Tracing Lines, Touching Stones
We had talked about walking the Line since I was a kid, but we had never done anything about it. I was surprised to hear from my father. The old man was older now and walking was not an option, if it ever really had been, so we drove. He insisted we take his car, a long boat of a vehicle with plushy seats that hid all sorts of ancient crumbs. I picked at them with my fingers as we drove west to start our trip where the Line begins and head east, looking for each marker along the way until we ended up on the eastern shore, then we would turn south on the Delaware border and follow it down until it ends.
When I was a kid, I obsessed about finding every single marker, whether they were in a forest or a parking lot or someone’s backyard. It seemed like this great adventure we could have together and say we did, practically in our own neighborhood. My father had given me a map one year for my birthday and I had always held onto it.
“You still have that map?” he asked, half-joking I think, when he called. I told him I did and he sounded surprised, maybe a little touched or saddened that so many years had gone passed and we had still never used it. I wasn’t sure what he felt. I have always been bad at judging my father’s feelings.
Charles Mason and Jeremiah Dixon, British astronomers and surveyors, first met on a Royal Society-sponsored voyage to Sumatra to observe the transit of Venus across the Sun. Dixon was assigned to assist Mason and the two became close friends and partners although they did not reach their destination, their ship attacked by a French man-of-war, stranding them at the Cape of Good Hope to view the astrological phenomenon. Little did they know that a half a world away an 80-year-old land dispute between the Penn and Calvert families who governed Pennsylvania and Maryland would turn violent and make Mason’ and Dixon’s names synonymous with a black line on a map. It took them five years to mark the line, one stone per mile and a crownstone every five. My father and I planned to do it in a long weekend. I could just look at the old guy and tell there was a good chance we didn’t have five years.
It was important to me that we find as many of those as we can. I am not sure what was important to my father. I only knew to say, “Yes” when he called.
We stopped the car at in an I-Hop parking lot not too far from Cumberland, near what had been called the Great Warrior Path in Mason’ and Dixon’s time and for centuries before that as well. They and their 24-person crew of axmen ended their survey here in the face of mounting native hostilities. We had only stopped here because they did. We picked the I-Hop to turn around because the gas station lot next door was crowded. Some adventurers we are, I thought. It was already afternoon and we had accomplished nothing.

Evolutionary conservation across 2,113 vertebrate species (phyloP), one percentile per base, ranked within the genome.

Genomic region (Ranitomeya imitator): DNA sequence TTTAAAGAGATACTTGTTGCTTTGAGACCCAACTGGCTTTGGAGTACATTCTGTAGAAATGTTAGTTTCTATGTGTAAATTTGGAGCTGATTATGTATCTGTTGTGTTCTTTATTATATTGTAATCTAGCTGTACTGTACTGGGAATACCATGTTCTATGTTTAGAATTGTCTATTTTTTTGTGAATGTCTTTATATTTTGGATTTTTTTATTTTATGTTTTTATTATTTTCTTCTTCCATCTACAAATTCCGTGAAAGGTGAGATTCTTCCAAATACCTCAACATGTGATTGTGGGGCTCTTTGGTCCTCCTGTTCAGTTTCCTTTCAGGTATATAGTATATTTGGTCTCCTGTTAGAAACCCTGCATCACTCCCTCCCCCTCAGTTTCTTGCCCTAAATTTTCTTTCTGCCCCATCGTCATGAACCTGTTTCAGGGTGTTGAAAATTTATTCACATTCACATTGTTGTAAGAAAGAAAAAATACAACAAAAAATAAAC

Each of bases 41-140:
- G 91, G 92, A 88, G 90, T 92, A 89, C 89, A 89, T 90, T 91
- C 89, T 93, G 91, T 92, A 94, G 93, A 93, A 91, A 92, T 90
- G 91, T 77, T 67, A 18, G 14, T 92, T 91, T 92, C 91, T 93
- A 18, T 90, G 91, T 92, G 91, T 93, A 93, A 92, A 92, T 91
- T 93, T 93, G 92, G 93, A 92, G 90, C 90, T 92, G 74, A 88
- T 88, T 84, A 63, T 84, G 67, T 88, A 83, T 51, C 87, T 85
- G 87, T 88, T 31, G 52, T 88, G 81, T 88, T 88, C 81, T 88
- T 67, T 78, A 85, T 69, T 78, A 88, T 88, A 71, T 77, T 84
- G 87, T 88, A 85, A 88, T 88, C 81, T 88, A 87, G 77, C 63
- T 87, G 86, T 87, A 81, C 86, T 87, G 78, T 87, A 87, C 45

We had not really talked about anything on our way out of town. I felt like we were in a competition, like a travel game show or an Easter egg hunt. My father just held the wheel proudly, a calm smile stretched across his face. He was not in the rush that I was. I was still old enough to understand why.
The first marker we found was on the roadside. I was happy to just point it out and check it off our list, but my father wanted to get out and see it, touch it, walk around it in a little circle. I did not understand that either. Weren’t all the markers the same, more or less? It seemed to me that all we had to do was catch site of each marker, as many as we possibly could, and our mission could be considered a success. A collection, a checked off list, these were the things I valued.
At the next marker, we stopped. And the next and the next, as well. One marker was deep in a field on somebodies farm and another was in a wooded area off the highway off-ramp. I had brought binoculars and we could see them, or at least where the little stones were, but my father wanted us to walk out to them and touch them together. He was in no hurry at all. I thought we would never make it to the eastern shore and the start of the survey, but he didn’t seem concerned.
Finally, after seeing maybe five stone mile-markers in about as many hours, I asked him.
“Don’t you want to see all of these things, Dad? We don’t have all the time in the world, you know.”
“That’s all we have,” he told me. “Here come touch this.”
“But where is the adventure in that?”
“In touching stones?”
“No,” I said, getting frustrated. “Where is the adventure in not even trying to see all of them? Where is the urgency? The quest? Mason and Dixon had to measure and lay these stones correctly in order to end a border war. What makes our quest important if we are barely even trying?”
My father knelt down and rubbed his thumb over the mile marker. “Feels good,” he said.
“Dad,” I said. “Come on. They all feel like that. Let’s go.”
My father just kept rubbing.
“I used to feel the way you do,” he said. “”It is probably why I gave you that map.” He looked up from the rock and we made eye contact for the first time since we got in his car. “We don’t need the map though, son. The adventure is between the stones, not at the end of them. And adventure was never the point to begin with.”